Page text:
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30 years of child passenger safety laws

30 years of child passenger safety laws

This year marks 30 years since Minnesota first passed its child passenger safety laws in 1982. That year, less than 20 percent of the 11 infants (ages 0-3) killed in crashes were known to be properly restrained in a child safety seat and only 22 percent of the 387 injured were restrained.

The success of the car seat laws and increased use of child restraints has made a dramatic impact on child safety over the years, according to Department of Public Safety (DPS) Office of Traffic Safety data:

• In Minnesota since 2007, more than 15,000 children ages 0–7 were properly restrained and involved in traffic crashes and a majority of those children, 86 percent were not injured and 12 percent sustained only minor injuries.

• In the last decade, 32 children ages 0–7 were killed in crashes and 44 percent were properly restrained.

“There is no debate when it comes to the benefits of child seats,” Heather Darby, child passenger safety programs coordinator at DPS, said in a news release. “Parents and caregivers have a huge responsibility to ensure their children are safe when they ride and step one is using the right seat that’s correctly installed.”

Child Passenger Safety (CPS) Week was recently held and DPS is emphasized the importance of correct child safety restraint and booster seat use to keep children safe while riding in a vehicle. In Minnesota, three out of four child restraints are used incorrectly — meaning children are riding in the wrong restraint or it is not properly secured.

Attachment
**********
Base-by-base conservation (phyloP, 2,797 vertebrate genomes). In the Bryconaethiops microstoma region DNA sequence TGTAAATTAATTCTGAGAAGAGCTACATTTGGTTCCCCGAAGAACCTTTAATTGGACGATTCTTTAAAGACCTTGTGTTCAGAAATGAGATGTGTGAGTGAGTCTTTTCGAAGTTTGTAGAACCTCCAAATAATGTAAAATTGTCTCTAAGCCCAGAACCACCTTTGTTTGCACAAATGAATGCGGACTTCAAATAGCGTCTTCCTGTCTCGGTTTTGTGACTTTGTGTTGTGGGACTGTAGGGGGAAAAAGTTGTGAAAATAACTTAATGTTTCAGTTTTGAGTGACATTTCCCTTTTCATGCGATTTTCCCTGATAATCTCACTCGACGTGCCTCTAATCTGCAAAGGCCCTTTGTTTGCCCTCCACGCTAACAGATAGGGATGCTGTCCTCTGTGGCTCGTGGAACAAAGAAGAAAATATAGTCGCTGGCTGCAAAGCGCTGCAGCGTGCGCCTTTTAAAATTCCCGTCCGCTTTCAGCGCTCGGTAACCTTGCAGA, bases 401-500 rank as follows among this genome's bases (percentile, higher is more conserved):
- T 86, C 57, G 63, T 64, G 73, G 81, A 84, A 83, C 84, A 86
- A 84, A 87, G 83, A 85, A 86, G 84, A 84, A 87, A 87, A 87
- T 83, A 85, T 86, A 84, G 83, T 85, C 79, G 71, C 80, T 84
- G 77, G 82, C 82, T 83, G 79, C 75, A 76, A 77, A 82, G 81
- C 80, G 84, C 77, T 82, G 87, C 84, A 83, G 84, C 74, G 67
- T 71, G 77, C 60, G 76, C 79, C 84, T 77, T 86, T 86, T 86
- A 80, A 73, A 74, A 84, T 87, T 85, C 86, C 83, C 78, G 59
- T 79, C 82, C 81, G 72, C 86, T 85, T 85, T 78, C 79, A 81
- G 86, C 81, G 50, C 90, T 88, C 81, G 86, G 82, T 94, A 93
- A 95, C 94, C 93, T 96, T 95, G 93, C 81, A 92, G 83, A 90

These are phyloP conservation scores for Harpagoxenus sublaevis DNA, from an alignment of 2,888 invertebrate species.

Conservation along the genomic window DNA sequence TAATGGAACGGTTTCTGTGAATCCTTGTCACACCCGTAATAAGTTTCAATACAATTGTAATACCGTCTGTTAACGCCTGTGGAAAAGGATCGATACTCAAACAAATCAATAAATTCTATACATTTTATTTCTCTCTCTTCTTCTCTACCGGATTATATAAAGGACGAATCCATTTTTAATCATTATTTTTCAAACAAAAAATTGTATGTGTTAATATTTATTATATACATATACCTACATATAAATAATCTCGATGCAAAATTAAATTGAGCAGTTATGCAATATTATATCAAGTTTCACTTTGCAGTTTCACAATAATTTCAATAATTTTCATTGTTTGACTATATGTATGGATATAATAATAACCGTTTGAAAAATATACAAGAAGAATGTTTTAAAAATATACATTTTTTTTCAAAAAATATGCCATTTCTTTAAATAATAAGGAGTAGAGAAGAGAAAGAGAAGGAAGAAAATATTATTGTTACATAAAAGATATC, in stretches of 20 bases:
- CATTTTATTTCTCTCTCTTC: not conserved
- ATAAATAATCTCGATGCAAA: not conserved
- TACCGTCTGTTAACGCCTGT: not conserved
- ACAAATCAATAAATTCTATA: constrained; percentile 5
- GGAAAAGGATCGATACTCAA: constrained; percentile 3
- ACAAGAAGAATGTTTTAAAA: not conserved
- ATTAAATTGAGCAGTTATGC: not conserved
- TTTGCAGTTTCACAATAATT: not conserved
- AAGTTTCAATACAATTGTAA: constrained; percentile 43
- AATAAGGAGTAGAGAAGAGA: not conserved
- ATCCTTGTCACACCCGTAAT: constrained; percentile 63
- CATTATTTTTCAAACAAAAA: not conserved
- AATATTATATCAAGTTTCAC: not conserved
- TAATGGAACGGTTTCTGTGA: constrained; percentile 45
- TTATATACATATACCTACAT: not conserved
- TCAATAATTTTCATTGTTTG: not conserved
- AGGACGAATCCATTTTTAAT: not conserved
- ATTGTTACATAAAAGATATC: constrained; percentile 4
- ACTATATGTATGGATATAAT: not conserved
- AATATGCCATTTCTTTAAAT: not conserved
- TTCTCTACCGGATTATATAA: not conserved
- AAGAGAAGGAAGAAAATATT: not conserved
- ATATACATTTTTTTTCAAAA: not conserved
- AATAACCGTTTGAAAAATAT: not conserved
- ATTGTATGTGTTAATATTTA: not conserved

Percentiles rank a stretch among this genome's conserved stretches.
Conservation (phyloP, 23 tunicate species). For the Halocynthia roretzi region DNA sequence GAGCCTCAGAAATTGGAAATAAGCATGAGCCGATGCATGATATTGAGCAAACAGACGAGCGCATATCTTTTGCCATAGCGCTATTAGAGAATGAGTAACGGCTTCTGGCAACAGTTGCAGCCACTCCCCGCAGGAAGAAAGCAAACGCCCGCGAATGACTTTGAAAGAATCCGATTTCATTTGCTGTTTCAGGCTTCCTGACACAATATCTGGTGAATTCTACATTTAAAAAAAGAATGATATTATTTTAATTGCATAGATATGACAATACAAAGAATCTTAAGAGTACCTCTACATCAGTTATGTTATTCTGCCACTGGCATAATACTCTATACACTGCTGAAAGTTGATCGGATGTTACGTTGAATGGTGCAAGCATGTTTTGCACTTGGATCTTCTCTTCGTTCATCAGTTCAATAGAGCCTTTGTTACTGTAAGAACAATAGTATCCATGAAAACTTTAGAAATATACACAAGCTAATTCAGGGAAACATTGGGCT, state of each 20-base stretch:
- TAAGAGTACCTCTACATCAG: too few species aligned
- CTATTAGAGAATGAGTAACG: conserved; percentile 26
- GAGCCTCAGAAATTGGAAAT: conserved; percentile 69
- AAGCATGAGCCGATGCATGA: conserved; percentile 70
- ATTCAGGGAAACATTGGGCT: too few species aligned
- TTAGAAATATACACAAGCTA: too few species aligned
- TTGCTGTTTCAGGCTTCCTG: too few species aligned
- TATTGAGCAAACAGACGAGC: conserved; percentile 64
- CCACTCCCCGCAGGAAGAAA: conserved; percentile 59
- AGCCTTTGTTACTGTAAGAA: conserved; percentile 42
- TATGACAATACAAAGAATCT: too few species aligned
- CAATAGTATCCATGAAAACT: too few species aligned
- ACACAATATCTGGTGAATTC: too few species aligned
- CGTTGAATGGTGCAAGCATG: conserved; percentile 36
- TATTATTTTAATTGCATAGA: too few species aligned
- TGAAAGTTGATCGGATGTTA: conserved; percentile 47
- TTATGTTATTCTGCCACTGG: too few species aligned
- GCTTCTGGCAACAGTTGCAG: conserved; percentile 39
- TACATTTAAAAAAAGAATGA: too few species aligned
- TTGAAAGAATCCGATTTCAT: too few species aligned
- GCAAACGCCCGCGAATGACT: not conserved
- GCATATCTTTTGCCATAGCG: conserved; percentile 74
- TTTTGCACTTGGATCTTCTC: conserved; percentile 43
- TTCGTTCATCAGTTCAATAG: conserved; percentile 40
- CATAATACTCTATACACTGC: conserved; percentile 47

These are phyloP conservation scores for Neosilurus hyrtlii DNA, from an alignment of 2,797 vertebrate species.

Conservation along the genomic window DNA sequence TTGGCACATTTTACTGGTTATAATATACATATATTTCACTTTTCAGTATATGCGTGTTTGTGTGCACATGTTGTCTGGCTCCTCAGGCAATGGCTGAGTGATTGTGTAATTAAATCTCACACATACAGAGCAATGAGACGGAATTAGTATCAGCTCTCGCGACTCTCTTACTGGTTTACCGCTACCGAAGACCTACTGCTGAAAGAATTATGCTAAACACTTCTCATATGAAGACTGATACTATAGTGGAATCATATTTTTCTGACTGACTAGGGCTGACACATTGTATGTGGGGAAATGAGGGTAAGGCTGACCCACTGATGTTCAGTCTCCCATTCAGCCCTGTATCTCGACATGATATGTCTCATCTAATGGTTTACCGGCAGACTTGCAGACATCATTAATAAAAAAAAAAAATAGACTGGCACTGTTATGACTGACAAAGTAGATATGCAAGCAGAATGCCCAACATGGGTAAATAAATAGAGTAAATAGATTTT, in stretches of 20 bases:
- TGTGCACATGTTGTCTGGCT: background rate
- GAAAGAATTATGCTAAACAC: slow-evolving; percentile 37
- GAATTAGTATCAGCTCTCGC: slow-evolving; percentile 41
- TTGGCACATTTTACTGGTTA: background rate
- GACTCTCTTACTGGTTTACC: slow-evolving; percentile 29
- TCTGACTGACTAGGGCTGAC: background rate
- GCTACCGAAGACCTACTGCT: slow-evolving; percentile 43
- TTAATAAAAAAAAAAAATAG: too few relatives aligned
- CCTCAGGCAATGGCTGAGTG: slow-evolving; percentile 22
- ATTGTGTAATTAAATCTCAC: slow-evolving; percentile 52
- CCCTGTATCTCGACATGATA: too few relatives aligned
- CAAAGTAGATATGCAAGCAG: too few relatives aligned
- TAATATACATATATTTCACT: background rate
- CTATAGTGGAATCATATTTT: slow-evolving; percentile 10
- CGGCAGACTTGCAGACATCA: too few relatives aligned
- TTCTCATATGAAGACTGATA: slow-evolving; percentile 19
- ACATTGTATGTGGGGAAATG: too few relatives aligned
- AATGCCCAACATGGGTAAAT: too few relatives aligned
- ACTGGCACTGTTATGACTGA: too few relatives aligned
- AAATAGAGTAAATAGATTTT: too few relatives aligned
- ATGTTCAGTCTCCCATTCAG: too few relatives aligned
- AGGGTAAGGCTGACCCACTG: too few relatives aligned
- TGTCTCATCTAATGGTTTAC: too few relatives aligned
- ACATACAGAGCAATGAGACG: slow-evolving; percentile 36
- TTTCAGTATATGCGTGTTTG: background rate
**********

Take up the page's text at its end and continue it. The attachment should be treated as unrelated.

Parents and caregivers may visit for instructional videos for installing and using various car seats, and to find a local car seat check location.

Common child passenger safety mistakes:

• Turning a child from a rear-facing restraint to a forward-facing restraint too soon.

• Restraint is not secured tight enough. It should not shift more than one inch side-to-side or out from the seat.

• Harness on the child is not tight enough. If you can pinch harness material, it’s too loose.

• Retainer clip is up too high or too low. Should be at the child’s armpit level.

• The child is in the wrong restraint. Don’t rush your child into a seat belt.

Child passenger seat steps for children

• Rear-facing infant seats. Newborns to at least 1 year and 20 pounds. Recommended up to age 2. It is safest to keep a child rear-facing as long as possible.

• Forward-facing toddler seats: Age 2 until around age 4. It’s preferable to keep children in a harnessed restraint as long as possible.

• Booster seats: From age 4 until 4 feet 9 inches tall, or at least age 8.

• Seat belts: A child is ready for an adult seat belt when they can sit with their back against the vehicle seat, knees bent comfortably and completely over the vehicle seat edge without slouching, and feet touching the floor. Children 4 feet 9 inches tall or more can correctly fit in a lap/shoulder belt.

Booster-age children (ages 4–7) fatal and injury crash facts, 2007–2011 in Minnesota:

• Of 11 killed, only three were properly restrained.

• Of 2, 120 injured, only 918 were properly restrained.

• Of 5,847 who were properly restrained and involved in a crash, 84 percent were not injured.

Denton (Denny) Newman Jr.
I've worked at the Brainerd Dispatch with various duties since Dec. 7, 1983. Starting off as an Ad Designer and currently Director of Audience Development. The Dispatch has been an interesting and challenging place to work. I'm fortunate to have made many friends, both co-workers and customers.
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